I tried to power the raspberry pi though the GPIO pins. I had a 3.7 volt battery charging board that outputed 4.2 volts.

I connected it to 5v and ground on the raspberry pi and the lights were a litle dim so I dicided to connect it to 3.3 volts and ground, thinking it should not make a difference big since the charger is made for 3.7 volt batteries. The lights were now really bright and I heard a high pitched sound.

Now the pi does not boot and the red and green lights are solid

Please help

Edit: I have a raspberry pi 2 - I probed the GPIO pins snd they are still outputing the correct voltage so maybe ther is still hope.

  • 3
    If I understand correctly, what you did was give a 3.3v chip 4.2 volts - which would definitely fry it. May 15, 2018 at 22:18

2 Answers 2


The Foundation warns "Under no circumstances should a power source be connected to the 3.3V pins."

Even if this did not fry the 3.3V regulator, this would result in the SOC being powered in the wrong sequence, with potentially damaging consequences.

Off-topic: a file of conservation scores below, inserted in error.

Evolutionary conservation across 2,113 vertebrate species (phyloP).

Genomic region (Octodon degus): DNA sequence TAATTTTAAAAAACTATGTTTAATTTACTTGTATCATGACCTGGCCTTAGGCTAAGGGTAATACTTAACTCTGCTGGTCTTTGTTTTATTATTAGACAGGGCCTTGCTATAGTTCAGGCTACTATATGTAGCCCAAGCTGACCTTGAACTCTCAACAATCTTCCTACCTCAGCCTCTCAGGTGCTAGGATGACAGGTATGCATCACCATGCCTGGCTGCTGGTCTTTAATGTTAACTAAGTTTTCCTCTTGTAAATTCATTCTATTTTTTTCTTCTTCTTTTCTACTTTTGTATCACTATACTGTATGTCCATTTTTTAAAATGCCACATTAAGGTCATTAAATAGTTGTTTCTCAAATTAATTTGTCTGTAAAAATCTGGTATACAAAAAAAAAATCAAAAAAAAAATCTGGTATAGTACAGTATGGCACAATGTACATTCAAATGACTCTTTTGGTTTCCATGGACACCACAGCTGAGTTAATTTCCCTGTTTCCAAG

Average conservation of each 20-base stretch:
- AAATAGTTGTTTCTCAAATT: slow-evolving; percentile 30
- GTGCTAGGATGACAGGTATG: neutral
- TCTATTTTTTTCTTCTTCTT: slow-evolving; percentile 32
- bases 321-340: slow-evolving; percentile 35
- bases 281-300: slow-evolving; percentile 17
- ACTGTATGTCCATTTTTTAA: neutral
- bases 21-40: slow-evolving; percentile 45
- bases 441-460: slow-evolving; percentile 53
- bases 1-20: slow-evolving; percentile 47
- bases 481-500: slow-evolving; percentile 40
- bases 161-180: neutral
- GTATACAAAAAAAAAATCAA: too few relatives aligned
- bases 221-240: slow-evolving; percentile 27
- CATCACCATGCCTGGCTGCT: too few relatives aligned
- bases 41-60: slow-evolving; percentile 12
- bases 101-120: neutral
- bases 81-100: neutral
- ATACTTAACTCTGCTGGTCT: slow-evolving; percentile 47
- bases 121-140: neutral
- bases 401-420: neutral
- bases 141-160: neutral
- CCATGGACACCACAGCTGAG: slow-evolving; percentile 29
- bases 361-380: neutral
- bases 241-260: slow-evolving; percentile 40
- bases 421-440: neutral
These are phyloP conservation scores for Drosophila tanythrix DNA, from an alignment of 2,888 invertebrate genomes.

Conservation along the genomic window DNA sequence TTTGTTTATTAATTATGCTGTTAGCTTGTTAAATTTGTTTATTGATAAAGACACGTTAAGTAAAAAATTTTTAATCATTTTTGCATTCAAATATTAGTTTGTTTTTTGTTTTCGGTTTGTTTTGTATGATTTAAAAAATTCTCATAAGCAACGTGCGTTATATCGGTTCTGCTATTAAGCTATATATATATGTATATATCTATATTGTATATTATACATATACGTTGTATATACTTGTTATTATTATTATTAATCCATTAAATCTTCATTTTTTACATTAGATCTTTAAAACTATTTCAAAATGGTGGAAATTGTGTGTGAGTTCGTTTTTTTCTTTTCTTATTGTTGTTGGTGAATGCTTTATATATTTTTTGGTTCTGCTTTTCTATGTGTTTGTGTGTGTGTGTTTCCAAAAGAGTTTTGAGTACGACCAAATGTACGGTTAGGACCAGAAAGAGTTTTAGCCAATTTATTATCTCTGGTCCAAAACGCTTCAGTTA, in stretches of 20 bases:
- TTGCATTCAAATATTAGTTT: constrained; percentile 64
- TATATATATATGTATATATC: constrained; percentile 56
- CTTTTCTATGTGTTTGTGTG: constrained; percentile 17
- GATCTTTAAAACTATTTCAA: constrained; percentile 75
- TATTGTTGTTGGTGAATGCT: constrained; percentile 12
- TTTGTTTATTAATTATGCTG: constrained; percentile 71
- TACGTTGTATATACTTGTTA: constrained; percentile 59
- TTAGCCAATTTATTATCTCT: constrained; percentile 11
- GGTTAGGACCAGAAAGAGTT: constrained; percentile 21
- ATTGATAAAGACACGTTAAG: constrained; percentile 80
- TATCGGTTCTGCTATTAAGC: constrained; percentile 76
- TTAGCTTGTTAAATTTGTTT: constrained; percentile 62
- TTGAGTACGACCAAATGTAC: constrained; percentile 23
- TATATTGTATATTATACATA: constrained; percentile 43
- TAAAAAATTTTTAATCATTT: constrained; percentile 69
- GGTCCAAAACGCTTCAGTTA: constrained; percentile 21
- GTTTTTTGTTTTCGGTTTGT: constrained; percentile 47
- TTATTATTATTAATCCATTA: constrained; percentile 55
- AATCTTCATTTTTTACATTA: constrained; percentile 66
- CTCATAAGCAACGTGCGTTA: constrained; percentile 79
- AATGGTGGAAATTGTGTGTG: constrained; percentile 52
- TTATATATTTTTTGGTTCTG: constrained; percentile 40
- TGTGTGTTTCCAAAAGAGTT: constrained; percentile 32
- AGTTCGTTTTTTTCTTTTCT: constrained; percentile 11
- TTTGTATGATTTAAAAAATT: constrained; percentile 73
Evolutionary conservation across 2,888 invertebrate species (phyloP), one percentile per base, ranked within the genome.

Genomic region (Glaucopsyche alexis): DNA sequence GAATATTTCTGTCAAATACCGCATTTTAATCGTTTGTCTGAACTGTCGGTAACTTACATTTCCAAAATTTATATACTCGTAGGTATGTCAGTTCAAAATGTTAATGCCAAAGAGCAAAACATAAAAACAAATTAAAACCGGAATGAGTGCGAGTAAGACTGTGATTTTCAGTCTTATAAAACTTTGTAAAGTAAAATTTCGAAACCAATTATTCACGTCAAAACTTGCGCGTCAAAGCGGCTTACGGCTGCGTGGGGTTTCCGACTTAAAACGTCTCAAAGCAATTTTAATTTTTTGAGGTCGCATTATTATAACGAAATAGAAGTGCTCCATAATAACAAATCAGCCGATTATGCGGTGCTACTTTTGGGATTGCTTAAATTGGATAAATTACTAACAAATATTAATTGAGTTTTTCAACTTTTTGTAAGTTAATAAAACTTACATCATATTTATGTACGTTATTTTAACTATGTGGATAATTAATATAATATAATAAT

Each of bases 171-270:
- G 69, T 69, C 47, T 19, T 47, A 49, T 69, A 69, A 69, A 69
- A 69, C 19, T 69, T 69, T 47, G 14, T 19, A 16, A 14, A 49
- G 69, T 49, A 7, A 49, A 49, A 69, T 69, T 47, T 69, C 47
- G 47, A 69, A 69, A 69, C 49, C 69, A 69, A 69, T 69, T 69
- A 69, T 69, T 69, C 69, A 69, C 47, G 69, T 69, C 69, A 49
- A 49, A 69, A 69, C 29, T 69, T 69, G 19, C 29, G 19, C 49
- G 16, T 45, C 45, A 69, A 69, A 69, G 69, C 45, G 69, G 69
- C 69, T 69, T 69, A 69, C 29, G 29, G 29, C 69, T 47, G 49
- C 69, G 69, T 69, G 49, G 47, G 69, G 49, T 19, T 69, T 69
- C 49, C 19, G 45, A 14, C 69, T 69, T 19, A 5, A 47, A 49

• So... Is there any fix or is getting the new rpi3 b+ a better option?
    – Batleram
    May 16, 2018 at 18:46

If you are saying you connected power to pin 1 of the Pi (3V3) and a Pi ground pin then you have likely destroyed the Pi. There is nothing to be done.

ONLY power the Pi via a 5V pin (2 or 4) and a Pi ground pin if you want to power via the expansion header.

  • Doesn't the rpi2 have GPIO protection?
    – Batleram
    May 15, 2018 at 22:03
  • 2
    @Batleram , What do you mean by GPIO protection??? Also, you said "I probed the GPIO pins and they are still outputting the correct voltage so maybe there's still hope". Unfortunately, there most likely is not - the voltage outputted to the GPIO power pins is controlled by voltage regulators: chips that are much heavier duty and durable than the main processor. Just because the voltage regulators aren't fried doesn't mean the main chip isn't. May 15, 2018 at 22:16
  • 2
    what does GPIO protection have to do with connecting to a 3v3 pin? 5v/3v3/Gnd are not GPIO's May 16, 2018 at 1:03

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